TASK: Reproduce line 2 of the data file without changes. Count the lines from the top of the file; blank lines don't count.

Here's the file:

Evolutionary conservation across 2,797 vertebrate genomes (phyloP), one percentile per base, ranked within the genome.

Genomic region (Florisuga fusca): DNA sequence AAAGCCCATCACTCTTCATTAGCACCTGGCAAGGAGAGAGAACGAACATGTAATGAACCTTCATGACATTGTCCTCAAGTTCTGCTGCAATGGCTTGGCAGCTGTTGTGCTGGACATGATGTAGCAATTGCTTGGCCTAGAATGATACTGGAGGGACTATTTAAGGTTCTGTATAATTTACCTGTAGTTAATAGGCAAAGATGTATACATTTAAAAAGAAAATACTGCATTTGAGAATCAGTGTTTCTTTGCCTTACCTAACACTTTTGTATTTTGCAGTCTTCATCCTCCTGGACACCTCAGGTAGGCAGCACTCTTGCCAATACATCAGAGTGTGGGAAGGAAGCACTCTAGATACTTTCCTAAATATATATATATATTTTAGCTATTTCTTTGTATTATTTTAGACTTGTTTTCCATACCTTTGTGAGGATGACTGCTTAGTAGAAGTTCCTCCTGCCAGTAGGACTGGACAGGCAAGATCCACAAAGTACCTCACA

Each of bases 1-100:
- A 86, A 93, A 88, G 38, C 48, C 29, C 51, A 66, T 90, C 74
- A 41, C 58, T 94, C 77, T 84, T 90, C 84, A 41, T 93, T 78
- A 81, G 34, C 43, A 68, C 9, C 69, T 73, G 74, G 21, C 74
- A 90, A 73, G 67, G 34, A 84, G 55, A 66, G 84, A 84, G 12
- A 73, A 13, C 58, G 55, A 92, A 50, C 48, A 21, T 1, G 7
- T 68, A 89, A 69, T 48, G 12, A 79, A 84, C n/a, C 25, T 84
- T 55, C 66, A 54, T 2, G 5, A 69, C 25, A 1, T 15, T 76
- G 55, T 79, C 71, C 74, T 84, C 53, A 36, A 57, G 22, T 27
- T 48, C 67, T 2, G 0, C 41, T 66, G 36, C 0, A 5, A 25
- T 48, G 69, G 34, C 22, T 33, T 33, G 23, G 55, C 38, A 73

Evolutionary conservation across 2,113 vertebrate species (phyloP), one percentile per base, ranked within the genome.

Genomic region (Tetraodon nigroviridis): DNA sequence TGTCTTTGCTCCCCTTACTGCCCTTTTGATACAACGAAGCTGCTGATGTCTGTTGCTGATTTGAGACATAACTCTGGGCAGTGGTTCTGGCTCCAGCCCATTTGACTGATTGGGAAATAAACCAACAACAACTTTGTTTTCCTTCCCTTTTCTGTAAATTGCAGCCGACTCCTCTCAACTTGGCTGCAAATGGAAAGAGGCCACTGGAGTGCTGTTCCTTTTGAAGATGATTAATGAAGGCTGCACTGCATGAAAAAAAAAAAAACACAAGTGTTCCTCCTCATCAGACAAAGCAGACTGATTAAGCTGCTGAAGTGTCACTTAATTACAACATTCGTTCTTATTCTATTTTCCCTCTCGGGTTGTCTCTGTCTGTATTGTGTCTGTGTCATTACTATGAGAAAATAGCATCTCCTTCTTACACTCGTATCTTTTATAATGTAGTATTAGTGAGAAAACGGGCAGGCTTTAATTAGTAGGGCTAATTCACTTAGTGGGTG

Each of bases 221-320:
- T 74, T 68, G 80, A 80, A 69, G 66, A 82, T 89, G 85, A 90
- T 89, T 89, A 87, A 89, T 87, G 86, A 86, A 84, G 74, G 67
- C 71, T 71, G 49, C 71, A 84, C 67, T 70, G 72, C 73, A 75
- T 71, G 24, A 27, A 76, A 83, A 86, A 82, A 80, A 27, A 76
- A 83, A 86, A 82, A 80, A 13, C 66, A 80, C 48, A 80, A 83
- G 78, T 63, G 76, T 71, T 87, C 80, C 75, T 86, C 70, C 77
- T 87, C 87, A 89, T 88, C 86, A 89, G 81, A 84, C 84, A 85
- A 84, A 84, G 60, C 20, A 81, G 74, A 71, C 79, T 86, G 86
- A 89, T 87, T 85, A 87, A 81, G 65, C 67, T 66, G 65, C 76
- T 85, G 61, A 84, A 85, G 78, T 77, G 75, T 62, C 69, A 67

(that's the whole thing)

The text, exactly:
Genomic region (Florisuga fusca): DNA sequence AAAGCCCATCACTCTTCATTAGCACCTGGCAAGGAGAGAGAACGAACATGTAATGAACCTTCATGACATTGTCCTCAAGTTCTGCTGCAATGGCTTGGCAGCTGTTGTGCTGGACATGATGTAGCAATTGCTTGGCCTAGAATGATACTGGAGGGACTATTTAAGGTTCTGTATAATTTACCTGTAGTTAATAGGCAAAGATGTATACATTTAAAAAGAAAATACTGCATTTGAGAATCAGTGTTTCTTTGCCTTACCTAACACTTTTGTATTTTGCAGTCTTCATCCTCCTGGACACCTCAGGTAGGCAGCACTCTTGCCAATACATCAGAGTGTGGGAAGGAAGCACTCTAGATACTTTCCTAAATATATATATATATTTTAGCTATTTCTTTGTATTATTTTAGACTTGTTTTCCATACCTTTGTGAGGATGACTGCTTAGTAGAAGTTCCTCCTGCCAGTAGGACTGGACAGGCAAGATCCACAAAGTACCTCACA